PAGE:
2. Highlights

    1. Top of page
    2. Reviews
    3. Highlights
    4. Correspondences
    5. Communications
    6. Book Reviews
    1. The Folding of Squalene; An Old Problem has New Results (pages 582–584)

      Dr. Rolf Bohlmann

      Version of Record online: 22 DEC 2003 | DOI: 10.1002/anie.199205821

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      For the recognition of new applications of steroids, basic research is essential—- especially when the desired effects are unprecedented in nature. In this context the recent reports by Corey et al. on the biogenesis of sterols is important. The enzyme sterolcyclase, which catalyzes the fourfold cyclization of the 2,3-epoxide-oxidosqualene (1) to lanosterol thus constructing the steroid framework in one step, can only now be purified. Once purified, the enzyme can be stored at 0°C for at least 14 days without loss of activity. Thus, further in-depth investigations into mechanistic aspects and the structure of the enzyme are now possible.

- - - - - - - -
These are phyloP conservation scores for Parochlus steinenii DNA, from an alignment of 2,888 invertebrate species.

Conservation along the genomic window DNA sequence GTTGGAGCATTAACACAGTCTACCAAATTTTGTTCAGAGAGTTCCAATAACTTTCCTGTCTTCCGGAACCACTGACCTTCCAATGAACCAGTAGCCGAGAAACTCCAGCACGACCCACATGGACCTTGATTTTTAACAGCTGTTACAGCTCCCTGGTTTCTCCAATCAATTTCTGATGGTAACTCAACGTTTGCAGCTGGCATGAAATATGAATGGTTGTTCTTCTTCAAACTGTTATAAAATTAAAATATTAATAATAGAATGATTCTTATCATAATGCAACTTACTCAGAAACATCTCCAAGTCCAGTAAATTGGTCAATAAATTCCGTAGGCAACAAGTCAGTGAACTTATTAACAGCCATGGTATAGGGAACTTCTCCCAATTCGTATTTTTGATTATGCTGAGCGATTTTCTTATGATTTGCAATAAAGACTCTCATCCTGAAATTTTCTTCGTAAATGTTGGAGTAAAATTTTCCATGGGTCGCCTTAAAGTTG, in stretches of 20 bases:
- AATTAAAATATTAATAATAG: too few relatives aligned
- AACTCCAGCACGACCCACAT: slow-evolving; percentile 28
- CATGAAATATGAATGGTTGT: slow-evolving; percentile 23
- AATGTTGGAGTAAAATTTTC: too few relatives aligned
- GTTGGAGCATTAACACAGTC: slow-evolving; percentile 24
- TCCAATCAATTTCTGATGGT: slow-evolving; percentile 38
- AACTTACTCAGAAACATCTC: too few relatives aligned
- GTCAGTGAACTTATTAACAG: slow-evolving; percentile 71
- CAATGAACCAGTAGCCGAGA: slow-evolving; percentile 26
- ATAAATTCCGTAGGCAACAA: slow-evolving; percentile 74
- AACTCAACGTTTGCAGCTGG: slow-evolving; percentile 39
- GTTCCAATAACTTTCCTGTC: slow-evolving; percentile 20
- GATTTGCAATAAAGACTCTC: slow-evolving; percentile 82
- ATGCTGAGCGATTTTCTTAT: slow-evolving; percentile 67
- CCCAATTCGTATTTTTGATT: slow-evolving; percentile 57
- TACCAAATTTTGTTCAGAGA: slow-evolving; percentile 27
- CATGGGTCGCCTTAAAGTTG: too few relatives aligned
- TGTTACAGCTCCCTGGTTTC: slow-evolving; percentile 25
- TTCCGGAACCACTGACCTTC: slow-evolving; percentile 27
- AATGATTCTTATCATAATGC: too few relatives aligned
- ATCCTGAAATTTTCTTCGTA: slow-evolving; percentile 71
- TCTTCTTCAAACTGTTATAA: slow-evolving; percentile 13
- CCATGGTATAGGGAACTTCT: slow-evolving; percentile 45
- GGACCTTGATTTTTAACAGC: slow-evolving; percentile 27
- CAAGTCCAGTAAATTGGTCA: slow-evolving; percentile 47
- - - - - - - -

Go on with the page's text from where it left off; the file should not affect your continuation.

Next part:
2. Perlithiated and Hyperlithiated Methane (pages 584–585)

      Prof. Adalbert Maercker

      Version of Record online: 22 DEC 2003 | DOI: 10.1002/anie.199205841

      Of both theoretical and preparative interest are hyper- and perlithiated hydrocarbons. Recently the research group of H. Kudo in Japan succeeded in detecting CLi6 in the mass spectrometer. Thus ab initio calculations from 1983 that predicted a considerable stability for this molecule containing hexavalent carbon were corroborated. CLi4 is accessible on a preparative scale, but its synthesis is by no means trivial. It is much easier to exchange all hydrogen atoms for lithium atoms in certain alkynes and to use the products as versatile perlithiated building blocks.

    3. Model Compounds for Metal Oxides on SiO2 Surfaces (pages 586–587)

      Dr. Frank T. Edelmann

      Version of Record online: 22 DEC 2003 | DOI: 10.1002/anie.199205861